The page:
1. Write every day. This is hard, especially with classes, homework, family, and other obligations. But writing, especially creative writing, is not about inherent talent. (And in creative writing, it’s okay to start sentences with ‘but’ and ‘and’). Learning to write well, like doing math or learning a sport, is almost entirely practice-based. When you practice the art of writing every day, you allow space for your story to develop over time, instead of “explosively” in one draft. Working on a narrative every day gives your brain a chance to problem solve and figure out plot and character interactions, even when you are not actively working on it.
2. Allow yourself the pleasure of a really, really terrible first draft. Get everything out. Don’t try to make your first paragraph perfect and unchangeable, because then you may want to have the rest of the story rigidly follow the style of your initial beginning—when the story could grow in a direction you never imagined (that may even be better than your original idea). You want to have enough writing material that you can erase, change, and re-write the story.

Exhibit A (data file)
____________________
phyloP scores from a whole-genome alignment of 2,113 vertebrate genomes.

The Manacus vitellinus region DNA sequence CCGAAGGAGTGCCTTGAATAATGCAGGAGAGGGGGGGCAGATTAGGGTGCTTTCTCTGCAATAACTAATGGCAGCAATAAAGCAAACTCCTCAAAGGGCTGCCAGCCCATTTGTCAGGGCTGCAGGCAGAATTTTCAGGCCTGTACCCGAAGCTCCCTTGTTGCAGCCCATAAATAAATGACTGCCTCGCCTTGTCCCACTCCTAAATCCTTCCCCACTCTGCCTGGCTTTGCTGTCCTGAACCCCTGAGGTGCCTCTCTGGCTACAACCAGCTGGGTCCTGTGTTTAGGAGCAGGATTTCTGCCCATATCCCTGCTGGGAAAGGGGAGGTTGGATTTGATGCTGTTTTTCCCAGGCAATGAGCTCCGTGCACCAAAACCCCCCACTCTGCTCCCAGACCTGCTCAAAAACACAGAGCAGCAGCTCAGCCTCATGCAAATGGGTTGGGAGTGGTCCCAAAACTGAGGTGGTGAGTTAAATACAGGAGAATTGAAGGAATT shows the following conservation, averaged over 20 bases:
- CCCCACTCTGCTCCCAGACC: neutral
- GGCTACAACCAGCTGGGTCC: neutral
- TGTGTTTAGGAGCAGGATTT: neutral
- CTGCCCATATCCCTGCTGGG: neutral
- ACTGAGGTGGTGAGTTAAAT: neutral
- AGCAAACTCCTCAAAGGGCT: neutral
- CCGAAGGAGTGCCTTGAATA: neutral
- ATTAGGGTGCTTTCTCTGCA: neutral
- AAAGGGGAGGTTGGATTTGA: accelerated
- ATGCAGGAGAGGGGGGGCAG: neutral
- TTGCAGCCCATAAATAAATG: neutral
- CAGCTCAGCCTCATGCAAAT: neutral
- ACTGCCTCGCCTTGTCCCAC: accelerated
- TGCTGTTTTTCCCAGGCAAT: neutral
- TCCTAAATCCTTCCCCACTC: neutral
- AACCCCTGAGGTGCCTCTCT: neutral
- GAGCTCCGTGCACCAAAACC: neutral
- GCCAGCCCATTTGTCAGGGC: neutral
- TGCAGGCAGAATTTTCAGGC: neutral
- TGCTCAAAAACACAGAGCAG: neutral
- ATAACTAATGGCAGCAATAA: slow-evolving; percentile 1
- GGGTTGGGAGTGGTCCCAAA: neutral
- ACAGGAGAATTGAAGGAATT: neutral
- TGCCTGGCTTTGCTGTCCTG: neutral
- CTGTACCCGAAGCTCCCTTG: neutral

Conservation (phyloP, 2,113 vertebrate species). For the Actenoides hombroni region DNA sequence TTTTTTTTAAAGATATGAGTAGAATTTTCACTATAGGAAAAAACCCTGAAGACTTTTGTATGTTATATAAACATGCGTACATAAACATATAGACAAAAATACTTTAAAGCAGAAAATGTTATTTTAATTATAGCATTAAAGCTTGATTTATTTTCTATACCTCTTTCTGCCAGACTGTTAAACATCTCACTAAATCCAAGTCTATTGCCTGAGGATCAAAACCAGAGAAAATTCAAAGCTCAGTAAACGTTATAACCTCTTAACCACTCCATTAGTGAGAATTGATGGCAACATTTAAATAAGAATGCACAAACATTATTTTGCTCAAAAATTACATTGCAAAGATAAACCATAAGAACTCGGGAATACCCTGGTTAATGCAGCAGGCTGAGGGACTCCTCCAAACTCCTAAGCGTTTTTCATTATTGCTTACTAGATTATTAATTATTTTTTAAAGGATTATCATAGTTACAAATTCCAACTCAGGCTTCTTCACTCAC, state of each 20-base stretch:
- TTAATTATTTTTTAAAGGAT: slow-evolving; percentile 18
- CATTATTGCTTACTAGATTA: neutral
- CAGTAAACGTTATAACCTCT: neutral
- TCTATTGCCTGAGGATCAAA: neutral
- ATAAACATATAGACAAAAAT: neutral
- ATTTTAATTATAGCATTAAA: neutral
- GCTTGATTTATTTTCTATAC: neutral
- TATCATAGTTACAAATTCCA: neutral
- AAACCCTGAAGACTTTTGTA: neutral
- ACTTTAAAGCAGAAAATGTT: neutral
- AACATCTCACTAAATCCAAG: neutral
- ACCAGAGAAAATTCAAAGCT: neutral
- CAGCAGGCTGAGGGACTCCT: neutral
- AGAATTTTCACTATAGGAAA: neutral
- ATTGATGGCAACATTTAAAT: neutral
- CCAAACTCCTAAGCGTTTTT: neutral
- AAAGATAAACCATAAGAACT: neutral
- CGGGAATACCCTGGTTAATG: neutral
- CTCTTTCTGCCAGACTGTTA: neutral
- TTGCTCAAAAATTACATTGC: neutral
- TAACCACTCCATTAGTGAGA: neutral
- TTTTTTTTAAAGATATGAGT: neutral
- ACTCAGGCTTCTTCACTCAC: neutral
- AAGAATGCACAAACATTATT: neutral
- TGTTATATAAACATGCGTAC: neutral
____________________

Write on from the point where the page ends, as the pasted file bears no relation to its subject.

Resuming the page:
3. First drafts contain a lot of backstory and history of characters. This is vital information to know as the author. However, as Creative Writing professor, Jack Trujillo says, “cut out all the backstory in a draft, and see which pieces you need to bring back to the story so that it makes sense.” In other words, what parts of the backstory is information only you need? What information can the reader do without? For example, it’s wonderful that you know your character’s aunt was drunk on her sixth birthday party, and vomited on the kitchen floor. However, if your story is about a murder mystery and the aunt isn’t in the story—it’s best to not include that piece of information.
4. Read out loud to yourself. This allows you to hear the cadence of the character or narrator’s voice. It is important that your cadence, through your sentence length, structure and grammar choices is reflected in the narrative. Is your character well-educated in a particular field? If your character is a linguistics major, how will they speak and think differently than a physics major? If your character was raised in California, how will that affect their voice compared to a character in Louisiana? Reading out loud ties into how well you know your characters. Once your characters become real to you, they will become real to the reader, as well.